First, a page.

Monday, November 2, 2015

The Walking Dead: Lazy Writing or Audience-Pleasing Genius?

I wrote yesterday that I have a love-hate relationship with The Walking Dead. Allow me to elaborate.

I came to the show about a season late and binge watched all of Season 1 (just six episodes) in a week. I was hooked on the tight, intense writing and passionate interplay of characters, particularly drawn to the way the show examined macro-level social issues like gender roles (which I wrote about here) and racial intolerance through the micro-level drama of individual characters.

I have tuned in regularly from that point on, joining millions of other Americans in what is frequently billed as one of the most successful television series of all time.

Indeed, the numbers don’t lie. The current season (Season 6) premier brought in 14.6 million viewers, and its DVR rating has surpassed every other show for a long time. While live-viewing ratings have stagnated some this season, it’s probably because the show was competing against major sporting events. When you add in the DVR numbers, the ratings return to their previous glory.

Add to that all of the different spin-off projects in the works (including prequel series Fear the Walking Dead, and star Norman Reedus’ pending motorcycle-based reality show) and it’s clear that The Walking Dead has the audience draw that most shows only dream of. Compare, for example, TWD’s viewership to American Horror Story (a popular, critically-acclaimed show that is also horror-genre based and filled with gore, so there is ostensibly some viewer overlap potential). AHS’ Season 5 premier (airing around the same time as TWD Season 6) brought in only 5.8 million viewers, or about a third of TWD’s total.

So when I say I love The Walking Dead, I’m clearly not alone, but what about when I say I hate it? Well, I’m not really alone, then, either.

Anything with 15 million viewers is bound to draw some haters, but even those of us who watch the show willingly and for enjoyment find ourselves with some serious criticisms of the delivery. Consider this list from Funny or Die detailing the problems with the Season 6 premier or virtually any of the show recaps like the ones from The Atlantic or Slate. Much of the buzz around the show is generated from people talking to one another about what they wish the show had done better. I have to ask myself how many people are only watching the show to imagine a better version, and do I count myself among them?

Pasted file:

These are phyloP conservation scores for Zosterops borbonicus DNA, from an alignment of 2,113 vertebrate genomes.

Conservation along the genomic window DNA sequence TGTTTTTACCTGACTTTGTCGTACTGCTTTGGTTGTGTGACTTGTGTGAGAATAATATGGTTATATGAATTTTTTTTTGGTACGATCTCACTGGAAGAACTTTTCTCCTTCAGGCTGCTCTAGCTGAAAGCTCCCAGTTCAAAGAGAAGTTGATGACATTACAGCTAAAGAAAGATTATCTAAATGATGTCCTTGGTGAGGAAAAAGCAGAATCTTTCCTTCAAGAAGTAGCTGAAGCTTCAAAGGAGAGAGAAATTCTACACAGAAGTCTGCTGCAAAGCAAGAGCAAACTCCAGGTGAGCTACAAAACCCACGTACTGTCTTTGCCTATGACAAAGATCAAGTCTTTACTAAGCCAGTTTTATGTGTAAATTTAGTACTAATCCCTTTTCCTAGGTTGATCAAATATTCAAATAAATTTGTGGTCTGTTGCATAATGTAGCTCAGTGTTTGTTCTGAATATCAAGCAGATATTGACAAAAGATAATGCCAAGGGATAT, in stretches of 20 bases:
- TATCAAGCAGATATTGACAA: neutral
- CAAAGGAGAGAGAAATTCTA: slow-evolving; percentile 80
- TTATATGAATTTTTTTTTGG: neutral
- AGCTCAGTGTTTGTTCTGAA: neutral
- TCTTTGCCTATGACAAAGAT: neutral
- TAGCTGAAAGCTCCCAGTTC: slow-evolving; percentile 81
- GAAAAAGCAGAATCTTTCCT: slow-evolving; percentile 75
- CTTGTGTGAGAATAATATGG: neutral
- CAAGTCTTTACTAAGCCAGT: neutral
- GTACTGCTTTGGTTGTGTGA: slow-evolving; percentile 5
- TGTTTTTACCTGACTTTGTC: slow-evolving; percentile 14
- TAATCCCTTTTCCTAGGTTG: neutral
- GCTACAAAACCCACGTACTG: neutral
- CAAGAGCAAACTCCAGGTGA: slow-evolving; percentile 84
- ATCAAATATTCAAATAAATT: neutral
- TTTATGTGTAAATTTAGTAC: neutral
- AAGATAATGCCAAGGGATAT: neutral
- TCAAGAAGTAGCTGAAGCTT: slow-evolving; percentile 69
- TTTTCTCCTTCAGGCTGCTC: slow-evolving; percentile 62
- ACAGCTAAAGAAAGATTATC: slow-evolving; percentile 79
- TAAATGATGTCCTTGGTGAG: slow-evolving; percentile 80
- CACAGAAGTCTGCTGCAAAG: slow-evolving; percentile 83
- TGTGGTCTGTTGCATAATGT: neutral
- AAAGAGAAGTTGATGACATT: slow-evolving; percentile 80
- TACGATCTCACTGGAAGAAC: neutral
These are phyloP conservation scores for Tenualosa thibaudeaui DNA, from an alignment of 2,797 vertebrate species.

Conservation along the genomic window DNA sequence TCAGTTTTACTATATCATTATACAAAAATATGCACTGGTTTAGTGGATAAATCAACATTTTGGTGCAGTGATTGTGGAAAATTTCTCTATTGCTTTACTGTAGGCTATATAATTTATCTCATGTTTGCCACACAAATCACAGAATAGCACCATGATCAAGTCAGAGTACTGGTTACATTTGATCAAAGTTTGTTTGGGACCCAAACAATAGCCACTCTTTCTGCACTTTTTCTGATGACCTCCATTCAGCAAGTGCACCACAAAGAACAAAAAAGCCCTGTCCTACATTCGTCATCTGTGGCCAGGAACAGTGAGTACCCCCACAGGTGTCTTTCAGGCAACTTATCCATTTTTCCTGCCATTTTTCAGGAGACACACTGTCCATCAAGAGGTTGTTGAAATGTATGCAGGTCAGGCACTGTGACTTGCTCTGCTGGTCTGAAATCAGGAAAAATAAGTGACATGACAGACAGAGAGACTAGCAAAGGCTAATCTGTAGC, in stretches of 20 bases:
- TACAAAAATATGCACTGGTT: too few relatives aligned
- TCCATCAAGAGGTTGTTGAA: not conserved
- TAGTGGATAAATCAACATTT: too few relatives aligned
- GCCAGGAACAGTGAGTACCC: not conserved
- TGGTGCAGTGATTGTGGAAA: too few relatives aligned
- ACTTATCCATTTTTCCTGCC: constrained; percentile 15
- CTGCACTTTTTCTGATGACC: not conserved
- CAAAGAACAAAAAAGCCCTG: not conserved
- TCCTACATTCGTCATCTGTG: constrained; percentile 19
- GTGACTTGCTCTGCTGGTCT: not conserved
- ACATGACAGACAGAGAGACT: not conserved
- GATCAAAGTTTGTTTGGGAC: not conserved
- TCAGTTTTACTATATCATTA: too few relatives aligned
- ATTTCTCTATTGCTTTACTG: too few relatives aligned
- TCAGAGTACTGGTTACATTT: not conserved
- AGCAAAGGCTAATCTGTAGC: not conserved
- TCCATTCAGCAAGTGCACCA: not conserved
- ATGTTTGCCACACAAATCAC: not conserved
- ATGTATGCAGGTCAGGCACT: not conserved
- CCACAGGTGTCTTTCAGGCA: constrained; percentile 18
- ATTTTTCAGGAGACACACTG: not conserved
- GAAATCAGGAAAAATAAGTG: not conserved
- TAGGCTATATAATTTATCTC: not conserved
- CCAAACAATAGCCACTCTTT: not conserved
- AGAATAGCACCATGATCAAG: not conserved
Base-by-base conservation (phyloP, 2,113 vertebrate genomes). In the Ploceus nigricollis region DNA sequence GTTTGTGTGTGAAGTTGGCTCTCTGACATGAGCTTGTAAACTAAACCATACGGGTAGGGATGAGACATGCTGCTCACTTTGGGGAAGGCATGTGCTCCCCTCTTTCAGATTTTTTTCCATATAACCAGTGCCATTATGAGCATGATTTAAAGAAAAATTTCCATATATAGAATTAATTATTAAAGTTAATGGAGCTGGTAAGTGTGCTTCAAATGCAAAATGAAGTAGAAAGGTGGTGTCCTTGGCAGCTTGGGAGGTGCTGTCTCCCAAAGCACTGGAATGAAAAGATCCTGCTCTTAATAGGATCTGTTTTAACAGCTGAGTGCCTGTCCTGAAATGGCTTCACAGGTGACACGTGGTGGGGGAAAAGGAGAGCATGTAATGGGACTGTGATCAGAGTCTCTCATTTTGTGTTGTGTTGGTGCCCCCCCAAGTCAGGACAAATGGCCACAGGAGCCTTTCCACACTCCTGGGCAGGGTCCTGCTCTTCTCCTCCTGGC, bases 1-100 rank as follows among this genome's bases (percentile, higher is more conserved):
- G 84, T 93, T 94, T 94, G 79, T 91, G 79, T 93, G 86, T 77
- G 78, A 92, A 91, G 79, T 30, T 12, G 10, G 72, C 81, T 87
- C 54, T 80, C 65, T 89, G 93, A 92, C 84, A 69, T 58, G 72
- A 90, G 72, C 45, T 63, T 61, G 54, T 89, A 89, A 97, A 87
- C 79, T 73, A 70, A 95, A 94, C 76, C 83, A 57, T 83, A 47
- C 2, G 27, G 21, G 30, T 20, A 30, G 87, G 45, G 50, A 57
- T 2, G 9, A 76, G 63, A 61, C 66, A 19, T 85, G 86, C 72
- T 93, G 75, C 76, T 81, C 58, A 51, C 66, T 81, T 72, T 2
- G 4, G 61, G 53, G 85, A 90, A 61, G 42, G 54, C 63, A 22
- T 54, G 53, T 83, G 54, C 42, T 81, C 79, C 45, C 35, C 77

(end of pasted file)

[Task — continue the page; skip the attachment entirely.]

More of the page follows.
This brings me to last night’s episode, which I was fully prepared to hate. (And there are spoilers for everything up to this point, so be forewarned). The previous week’s episode, “He’s Not Here,” exemplified everything I’ve grown to hate about the show. It was flashy, over-dramatized, and full of cheap thrills. It catered to meme-able images and social media hashtags.

I fall into the camp of those who believe Glenn is probably not dead, but I think he should be because otherwise they’re just messing with us. Too often, the show writers seem to fall into predictable patterns of who they kill and who they leave alive, and it makes the true horror of a post-apocalyptic landscape (the sheer, raw brutality of it all) fall away, leaving us with static characters and one-dimensional plotlines that rely more heavily on fancy make-up effects and bloody carnage than actual psychological turmoil. If anyone starts talking too much, the joke goes, you know they’re going to die. If the moral compass starts to gain footing, they’re going to die. If a character gets introduced haphazardly with little backstory, they’re going to die (I’m looking at you, Ethan Embry).

And then there are the times when the show writers seem to reach out from behind the screen and behave like gleeful children peeking into boxes when they can’t wait for their parents to get up on Christmas morning.